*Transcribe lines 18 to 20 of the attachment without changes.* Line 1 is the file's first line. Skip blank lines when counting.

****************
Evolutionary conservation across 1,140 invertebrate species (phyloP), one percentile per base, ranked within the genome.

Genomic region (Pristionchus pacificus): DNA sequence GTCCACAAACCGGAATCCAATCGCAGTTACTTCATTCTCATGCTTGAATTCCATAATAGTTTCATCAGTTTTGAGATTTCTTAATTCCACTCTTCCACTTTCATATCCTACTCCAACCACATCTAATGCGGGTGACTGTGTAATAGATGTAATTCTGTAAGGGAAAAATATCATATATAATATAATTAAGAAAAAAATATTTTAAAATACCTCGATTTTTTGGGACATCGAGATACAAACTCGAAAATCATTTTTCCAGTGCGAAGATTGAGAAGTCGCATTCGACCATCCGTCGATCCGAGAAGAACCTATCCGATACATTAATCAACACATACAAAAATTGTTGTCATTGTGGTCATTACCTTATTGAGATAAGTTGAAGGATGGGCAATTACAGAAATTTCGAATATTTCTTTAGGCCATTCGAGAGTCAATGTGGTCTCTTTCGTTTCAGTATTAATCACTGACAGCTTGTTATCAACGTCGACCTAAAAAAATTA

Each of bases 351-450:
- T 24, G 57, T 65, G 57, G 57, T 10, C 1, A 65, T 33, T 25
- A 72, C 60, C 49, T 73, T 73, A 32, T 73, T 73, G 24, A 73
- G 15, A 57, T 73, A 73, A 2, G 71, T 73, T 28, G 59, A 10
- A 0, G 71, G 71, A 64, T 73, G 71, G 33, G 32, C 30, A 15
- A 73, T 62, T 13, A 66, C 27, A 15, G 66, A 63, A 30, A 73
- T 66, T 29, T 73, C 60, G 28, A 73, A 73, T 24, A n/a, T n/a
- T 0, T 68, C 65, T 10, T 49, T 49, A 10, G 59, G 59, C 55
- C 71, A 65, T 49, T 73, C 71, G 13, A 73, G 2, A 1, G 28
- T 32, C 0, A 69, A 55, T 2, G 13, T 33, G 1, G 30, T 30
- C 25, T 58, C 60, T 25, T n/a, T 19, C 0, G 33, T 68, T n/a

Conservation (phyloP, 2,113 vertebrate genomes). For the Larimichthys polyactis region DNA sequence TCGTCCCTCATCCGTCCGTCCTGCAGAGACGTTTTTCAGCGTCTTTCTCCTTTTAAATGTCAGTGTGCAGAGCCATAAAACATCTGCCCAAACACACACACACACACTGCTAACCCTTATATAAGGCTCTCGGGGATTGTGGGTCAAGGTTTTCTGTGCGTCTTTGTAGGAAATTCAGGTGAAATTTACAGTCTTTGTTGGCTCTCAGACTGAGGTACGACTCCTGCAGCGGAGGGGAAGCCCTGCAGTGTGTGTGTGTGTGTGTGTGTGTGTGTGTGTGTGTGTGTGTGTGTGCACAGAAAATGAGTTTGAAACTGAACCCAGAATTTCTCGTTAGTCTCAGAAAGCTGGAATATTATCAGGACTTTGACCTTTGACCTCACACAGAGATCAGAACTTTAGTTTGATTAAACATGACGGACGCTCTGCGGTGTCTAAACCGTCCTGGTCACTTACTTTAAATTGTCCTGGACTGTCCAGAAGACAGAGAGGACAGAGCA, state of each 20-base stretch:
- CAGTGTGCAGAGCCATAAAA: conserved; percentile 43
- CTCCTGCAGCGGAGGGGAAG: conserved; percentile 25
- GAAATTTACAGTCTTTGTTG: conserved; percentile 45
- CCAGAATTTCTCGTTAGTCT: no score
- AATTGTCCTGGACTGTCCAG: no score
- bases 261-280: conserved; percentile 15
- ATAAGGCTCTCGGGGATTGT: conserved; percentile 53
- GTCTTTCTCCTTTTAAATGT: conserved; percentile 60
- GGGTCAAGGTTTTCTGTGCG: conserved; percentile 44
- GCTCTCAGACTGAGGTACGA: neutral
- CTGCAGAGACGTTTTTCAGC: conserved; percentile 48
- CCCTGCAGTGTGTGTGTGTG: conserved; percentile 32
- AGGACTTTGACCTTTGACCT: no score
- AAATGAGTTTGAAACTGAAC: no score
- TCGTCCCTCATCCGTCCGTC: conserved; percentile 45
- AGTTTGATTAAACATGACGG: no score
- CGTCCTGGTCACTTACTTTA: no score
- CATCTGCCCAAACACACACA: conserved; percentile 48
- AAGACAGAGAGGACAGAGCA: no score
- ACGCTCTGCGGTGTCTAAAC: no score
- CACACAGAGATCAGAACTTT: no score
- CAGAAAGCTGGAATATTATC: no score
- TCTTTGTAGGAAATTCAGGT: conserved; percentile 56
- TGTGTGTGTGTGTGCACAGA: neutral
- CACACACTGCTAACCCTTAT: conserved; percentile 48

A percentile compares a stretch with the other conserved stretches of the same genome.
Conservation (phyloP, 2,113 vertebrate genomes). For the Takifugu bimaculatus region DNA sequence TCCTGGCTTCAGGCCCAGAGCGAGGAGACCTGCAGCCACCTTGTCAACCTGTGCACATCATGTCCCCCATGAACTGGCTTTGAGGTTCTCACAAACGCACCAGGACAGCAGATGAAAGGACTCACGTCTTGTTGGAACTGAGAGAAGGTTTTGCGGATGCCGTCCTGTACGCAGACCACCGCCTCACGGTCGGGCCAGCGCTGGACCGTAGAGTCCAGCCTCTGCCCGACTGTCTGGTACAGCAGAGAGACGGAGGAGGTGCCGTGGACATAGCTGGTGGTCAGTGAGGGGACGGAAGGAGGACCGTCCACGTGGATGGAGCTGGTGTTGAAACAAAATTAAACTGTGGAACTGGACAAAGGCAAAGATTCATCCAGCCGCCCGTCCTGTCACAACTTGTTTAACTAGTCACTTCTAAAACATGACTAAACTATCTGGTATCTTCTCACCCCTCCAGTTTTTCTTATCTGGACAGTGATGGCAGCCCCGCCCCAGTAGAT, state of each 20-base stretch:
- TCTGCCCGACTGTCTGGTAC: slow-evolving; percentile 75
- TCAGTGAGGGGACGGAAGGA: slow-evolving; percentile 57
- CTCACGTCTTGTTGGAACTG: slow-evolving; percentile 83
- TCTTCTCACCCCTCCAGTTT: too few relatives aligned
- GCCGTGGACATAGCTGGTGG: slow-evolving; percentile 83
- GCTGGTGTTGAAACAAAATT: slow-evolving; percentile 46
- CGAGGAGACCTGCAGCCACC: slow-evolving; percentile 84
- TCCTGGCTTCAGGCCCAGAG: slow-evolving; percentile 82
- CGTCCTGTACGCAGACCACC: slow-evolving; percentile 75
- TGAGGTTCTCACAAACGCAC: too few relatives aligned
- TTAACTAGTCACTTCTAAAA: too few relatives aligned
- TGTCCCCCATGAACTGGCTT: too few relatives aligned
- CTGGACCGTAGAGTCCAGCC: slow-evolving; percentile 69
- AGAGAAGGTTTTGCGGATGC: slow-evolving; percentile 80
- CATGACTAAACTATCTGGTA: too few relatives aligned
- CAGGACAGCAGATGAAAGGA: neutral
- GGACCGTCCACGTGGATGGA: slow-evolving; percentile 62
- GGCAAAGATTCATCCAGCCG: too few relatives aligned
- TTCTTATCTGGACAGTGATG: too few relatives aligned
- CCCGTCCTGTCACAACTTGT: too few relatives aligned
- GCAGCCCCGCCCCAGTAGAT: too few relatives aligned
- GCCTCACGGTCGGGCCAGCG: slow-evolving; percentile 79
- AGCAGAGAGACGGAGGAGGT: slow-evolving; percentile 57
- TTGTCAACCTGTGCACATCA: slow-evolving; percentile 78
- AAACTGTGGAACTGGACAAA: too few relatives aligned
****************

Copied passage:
- CCAGAATTTCTCGTTAGTCT: no score
- AATTGTCCTGGACTGTCCAG: no score
- bases 261-280: conserved; percentile 15